Demography in Japan

Ambassador (retd.) Kishan S RanaHonorary Fellow, Institute of Chinese Studies.

The word ‘Japanification’ has come to mean a sharp decline in the population and workforce, as a result from a huge secular decline in the birthrate, to a point where it leads to a contraction of the economy, and a huge threat of a burgeoning number of old age dependents, which alters the very structure of life. In 2005, its ‘total fertility rate’ (TFR), i.e. the number of children per woman) fell to 1.26; it has risen slightly since then, but experts estimate this as a change in the timing of birth, and not a long-term change.

Is that the likely fate of other countries where the TFR has fallen to well below the ‘replacement rate’ of 2.1? This is possible, but perhaps not in that same way. A key difference is that they are more open to immigration; the US is the best example, in that much of its economic dynamism owes to the continual arrival of migrants, driven by a hunger for advancement. Let us consider Japan’s basics.

  • The population of 127 million is projected to drop to 82m in 2060. Those in the working age (15 to 64) will crash from 78m to 48m. Yes, many will work till the age of 70 and older, but that does not reverse demography, even though the numbers are projections.
  • Innovation gets a boost in such situations, and we may count on Japan’s ingenuity to forge ahead with technology change. But there may be limits to how far this can work.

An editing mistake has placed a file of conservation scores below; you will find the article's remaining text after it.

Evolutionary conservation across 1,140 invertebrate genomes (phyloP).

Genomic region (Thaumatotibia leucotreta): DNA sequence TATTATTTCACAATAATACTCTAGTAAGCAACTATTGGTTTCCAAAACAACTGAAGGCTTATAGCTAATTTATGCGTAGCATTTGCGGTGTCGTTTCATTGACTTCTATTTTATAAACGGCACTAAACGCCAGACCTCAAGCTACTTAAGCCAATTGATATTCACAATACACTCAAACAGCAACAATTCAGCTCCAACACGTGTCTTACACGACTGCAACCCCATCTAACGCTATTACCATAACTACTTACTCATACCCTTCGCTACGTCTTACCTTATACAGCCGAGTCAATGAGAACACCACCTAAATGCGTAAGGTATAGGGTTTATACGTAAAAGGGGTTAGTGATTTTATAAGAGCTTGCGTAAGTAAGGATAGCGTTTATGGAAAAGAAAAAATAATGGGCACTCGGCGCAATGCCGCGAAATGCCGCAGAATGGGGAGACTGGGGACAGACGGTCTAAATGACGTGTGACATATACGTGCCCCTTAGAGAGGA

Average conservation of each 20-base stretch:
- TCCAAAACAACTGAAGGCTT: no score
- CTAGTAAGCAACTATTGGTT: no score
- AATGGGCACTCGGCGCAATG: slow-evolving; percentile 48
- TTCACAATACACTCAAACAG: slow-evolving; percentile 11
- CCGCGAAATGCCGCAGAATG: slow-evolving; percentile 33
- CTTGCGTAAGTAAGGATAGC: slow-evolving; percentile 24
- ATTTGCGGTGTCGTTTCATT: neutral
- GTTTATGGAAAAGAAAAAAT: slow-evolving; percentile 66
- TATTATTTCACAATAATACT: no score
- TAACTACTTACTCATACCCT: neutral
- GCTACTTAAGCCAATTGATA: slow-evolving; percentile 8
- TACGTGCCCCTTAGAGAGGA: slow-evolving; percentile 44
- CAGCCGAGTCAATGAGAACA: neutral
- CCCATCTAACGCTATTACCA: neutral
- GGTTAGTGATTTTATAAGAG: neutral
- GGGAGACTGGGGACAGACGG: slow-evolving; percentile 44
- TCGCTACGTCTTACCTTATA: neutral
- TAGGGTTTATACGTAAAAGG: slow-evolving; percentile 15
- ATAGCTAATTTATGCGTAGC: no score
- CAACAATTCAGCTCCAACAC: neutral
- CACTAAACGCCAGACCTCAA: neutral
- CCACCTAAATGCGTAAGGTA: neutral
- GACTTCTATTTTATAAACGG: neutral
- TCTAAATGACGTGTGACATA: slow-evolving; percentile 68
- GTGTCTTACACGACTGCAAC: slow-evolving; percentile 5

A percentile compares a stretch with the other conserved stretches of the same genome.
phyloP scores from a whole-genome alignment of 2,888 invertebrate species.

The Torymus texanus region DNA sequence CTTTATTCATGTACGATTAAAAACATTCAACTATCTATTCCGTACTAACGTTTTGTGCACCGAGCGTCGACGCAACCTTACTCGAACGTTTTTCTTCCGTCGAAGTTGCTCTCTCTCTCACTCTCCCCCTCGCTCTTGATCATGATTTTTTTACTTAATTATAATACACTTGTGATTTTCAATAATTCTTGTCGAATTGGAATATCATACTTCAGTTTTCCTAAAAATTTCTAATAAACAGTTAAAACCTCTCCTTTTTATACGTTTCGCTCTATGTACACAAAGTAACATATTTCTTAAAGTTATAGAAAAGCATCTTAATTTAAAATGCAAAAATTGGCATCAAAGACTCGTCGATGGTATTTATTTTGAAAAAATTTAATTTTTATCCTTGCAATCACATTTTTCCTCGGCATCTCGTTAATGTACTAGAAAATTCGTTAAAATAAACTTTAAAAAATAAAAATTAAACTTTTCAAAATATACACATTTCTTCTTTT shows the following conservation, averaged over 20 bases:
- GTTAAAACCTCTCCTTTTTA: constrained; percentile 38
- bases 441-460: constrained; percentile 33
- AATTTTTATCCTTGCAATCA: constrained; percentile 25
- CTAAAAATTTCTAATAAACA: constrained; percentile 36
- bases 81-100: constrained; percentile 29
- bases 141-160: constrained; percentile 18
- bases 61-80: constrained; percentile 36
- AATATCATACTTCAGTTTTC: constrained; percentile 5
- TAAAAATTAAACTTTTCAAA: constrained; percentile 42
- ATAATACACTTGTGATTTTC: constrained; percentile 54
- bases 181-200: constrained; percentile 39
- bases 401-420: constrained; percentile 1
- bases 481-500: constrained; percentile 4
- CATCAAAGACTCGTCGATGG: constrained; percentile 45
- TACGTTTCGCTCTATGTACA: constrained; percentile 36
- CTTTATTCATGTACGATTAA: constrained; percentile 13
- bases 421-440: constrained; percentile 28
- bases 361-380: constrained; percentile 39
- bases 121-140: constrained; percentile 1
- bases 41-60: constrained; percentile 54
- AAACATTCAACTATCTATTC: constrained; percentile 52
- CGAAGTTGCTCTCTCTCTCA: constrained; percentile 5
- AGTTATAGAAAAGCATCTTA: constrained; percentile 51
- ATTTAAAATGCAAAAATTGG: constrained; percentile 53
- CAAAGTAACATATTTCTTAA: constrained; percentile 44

• Labor force scarcity can be partly overcome by getting more women to work, which would represent major societal change.
  • As the article below (The Economist, 20 August 2016) indicates, it has begun to import low-grade labor from South Korea, the Philippines and even China. For a classic monoculture country that has stoutly opposed immigration, this is a major change, implemented quietly. We may imagine the future consequences in the fraught relations with its two immediate neighbors.
  • Japan now has 2.23 million foreign permanent residents; very few ever become citizens, much as the situation was in Germany, another country that was intrinsically averse to immigration, which brought in ‘guest-workers’ from Turkey starting in the 1950s.

Other factoids. In 2015, Japan gave citizenship to a mere 9469 foreign residents. In 2013, the population fell by 244,000. In 2014, 12.5% of the population was over 75; this creates a huge need for care-givers for this growing segment of the population.

Demography is destiny.

 

BEGINS

The Economist

Aug 20th 2016 | SHIN-OKUBO |

Immigration to Japan

A narrow passage

Begrudgingly, Japan is beginning to accept that it needs more immigrants

IN THE Shin-Okubo neighbourhood of Tokyo, smells of Korean food and snatches of the language waft in the air. A supermarket selling kimchi sits next to an Indian-run kebab shop—the latter complete with leaflets promoting Islam, the religion of the Calcutta-born owner. A local estate agent advertises staff that speak Chinese, Vietnamese and Thai alongside the floor plans for tiny Tokyo apartments.

Shin-Okubo is a rarity in Japan. The country has remained relatively closed to foreigners, who make up only 2% of the population of 127m, compared with an average of 12% in the OECD, a club of mostly rich countries. Yet Japan is especially short of workers. Fully 83% of firms have trouble hiring, according to Manpower, a recruiting firm, the highest of any country it surveys. And the squeeze is likely to become much worse. The population is projected to drop to 87m by 2060, and the working-age population (15-64) from 78m to 44m, because of ageing. The Keidanren, the Japan Business Federation, and prominent business leaders such as Takeshi Niinami, the head of Suntory, a drinks company, have long called for more immigration.